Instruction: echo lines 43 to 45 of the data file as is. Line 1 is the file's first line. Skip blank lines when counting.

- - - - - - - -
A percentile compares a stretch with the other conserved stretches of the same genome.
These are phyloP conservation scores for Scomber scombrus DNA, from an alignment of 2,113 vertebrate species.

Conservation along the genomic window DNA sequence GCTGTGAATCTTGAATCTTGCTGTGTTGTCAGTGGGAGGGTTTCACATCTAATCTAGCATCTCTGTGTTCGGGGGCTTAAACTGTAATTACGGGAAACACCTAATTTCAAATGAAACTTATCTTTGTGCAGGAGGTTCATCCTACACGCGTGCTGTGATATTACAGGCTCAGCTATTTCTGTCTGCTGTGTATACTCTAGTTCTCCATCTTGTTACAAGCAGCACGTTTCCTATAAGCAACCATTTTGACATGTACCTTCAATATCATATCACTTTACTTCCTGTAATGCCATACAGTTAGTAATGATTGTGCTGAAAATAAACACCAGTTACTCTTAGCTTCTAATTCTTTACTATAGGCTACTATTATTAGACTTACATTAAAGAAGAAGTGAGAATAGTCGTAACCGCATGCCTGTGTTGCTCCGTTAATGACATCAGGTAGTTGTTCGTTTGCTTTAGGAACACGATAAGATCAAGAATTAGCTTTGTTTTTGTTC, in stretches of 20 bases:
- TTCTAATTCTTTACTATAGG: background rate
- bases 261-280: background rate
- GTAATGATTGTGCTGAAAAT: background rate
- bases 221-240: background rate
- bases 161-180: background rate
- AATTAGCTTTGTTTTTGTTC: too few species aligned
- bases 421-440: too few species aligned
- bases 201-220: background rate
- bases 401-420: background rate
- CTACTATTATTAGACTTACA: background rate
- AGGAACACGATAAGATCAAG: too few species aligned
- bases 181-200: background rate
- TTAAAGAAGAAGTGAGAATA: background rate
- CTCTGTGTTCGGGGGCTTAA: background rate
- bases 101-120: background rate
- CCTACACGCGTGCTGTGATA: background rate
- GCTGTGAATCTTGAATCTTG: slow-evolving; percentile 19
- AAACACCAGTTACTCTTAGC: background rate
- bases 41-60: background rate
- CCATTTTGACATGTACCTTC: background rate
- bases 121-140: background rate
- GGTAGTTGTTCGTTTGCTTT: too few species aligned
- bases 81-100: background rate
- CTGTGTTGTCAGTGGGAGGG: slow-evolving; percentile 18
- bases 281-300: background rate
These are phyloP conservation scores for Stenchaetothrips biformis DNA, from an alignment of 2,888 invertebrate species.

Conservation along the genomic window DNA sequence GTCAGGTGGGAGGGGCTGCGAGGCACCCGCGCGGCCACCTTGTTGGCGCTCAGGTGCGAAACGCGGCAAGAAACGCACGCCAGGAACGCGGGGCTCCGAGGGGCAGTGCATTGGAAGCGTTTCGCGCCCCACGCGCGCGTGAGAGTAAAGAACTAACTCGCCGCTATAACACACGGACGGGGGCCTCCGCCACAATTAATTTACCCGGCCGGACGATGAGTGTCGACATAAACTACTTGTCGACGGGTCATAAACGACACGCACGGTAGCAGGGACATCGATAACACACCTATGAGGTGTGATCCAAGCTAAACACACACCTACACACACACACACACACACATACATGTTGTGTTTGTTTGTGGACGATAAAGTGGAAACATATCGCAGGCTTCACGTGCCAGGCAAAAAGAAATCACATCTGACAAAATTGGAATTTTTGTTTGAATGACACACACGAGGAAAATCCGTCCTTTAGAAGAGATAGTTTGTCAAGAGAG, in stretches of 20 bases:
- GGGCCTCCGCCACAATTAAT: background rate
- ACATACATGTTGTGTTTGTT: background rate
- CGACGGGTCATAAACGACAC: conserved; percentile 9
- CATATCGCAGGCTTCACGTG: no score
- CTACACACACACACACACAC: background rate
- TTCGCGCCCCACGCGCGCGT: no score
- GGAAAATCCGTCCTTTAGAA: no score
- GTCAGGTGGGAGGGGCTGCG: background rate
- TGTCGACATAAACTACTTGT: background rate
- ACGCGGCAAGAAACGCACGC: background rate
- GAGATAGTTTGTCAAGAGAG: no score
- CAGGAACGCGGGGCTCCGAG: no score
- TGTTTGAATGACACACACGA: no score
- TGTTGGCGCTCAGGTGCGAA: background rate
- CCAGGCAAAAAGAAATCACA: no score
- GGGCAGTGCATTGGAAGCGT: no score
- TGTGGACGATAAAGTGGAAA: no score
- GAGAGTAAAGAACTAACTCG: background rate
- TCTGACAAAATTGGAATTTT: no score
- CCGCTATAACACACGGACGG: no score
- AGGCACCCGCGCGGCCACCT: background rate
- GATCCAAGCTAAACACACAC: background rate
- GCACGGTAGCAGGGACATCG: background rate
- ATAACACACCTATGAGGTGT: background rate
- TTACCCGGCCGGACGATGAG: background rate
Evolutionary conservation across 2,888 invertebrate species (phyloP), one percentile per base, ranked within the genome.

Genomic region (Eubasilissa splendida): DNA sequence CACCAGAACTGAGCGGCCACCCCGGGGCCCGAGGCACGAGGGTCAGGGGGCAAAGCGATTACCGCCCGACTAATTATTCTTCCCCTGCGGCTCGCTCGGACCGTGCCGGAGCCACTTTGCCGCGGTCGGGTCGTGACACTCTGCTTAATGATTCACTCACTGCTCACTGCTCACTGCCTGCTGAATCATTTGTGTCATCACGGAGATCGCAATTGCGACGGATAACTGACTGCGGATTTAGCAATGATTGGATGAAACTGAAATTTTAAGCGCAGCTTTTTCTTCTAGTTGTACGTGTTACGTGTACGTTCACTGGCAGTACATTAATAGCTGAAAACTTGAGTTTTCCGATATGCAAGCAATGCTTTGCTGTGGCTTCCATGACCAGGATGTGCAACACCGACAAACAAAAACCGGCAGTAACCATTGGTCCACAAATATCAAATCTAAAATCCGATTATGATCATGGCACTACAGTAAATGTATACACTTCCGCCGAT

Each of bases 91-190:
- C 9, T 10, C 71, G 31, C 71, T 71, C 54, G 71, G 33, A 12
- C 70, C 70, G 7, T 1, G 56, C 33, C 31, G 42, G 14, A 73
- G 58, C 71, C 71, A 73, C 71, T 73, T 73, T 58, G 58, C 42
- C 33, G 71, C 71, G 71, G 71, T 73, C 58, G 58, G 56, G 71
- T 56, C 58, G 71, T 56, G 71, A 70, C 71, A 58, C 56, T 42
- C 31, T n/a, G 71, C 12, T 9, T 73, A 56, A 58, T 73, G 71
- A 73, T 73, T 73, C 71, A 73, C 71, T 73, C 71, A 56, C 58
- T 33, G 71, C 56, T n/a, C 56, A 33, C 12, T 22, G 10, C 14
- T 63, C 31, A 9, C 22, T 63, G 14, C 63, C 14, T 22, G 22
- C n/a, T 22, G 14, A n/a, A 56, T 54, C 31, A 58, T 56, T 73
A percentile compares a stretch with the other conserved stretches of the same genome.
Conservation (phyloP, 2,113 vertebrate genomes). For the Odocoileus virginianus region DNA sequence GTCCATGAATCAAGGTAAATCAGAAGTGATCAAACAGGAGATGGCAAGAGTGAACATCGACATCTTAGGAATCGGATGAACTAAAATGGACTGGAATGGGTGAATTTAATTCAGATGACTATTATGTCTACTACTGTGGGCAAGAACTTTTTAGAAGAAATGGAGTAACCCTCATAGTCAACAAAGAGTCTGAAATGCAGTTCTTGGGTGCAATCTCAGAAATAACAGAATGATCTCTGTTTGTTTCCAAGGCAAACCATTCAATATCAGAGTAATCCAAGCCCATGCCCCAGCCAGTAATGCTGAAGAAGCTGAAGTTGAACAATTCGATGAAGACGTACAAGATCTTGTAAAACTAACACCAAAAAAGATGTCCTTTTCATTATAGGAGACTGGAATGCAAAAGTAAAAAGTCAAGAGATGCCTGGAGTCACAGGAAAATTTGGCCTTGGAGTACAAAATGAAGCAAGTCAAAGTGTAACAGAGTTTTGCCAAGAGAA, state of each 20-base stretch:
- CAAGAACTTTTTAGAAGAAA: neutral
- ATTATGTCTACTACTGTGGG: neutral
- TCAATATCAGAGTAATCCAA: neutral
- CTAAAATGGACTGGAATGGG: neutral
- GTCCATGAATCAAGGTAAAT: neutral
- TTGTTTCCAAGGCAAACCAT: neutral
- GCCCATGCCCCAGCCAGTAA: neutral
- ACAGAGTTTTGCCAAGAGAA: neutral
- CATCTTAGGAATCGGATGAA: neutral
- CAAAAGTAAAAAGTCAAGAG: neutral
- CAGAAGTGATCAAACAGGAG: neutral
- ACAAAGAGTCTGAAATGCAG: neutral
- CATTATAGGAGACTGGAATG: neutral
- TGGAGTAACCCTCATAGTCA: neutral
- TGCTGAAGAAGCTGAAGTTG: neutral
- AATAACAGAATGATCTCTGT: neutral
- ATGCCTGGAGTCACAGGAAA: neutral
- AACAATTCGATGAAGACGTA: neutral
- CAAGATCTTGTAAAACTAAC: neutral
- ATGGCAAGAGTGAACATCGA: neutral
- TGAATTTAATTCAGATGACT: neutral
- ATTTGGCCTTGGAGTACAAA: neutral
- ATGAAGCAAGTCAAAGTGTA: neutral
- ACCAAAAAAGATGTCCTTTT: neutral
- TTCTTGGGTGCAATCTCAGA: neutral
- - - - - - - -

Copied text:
- TGTTTGAATGACACACACGA: no score
- TGTTGGCGCTCAGGTGCGAA: background rate
- CCAGGCAAAAAGAAATCACA: no score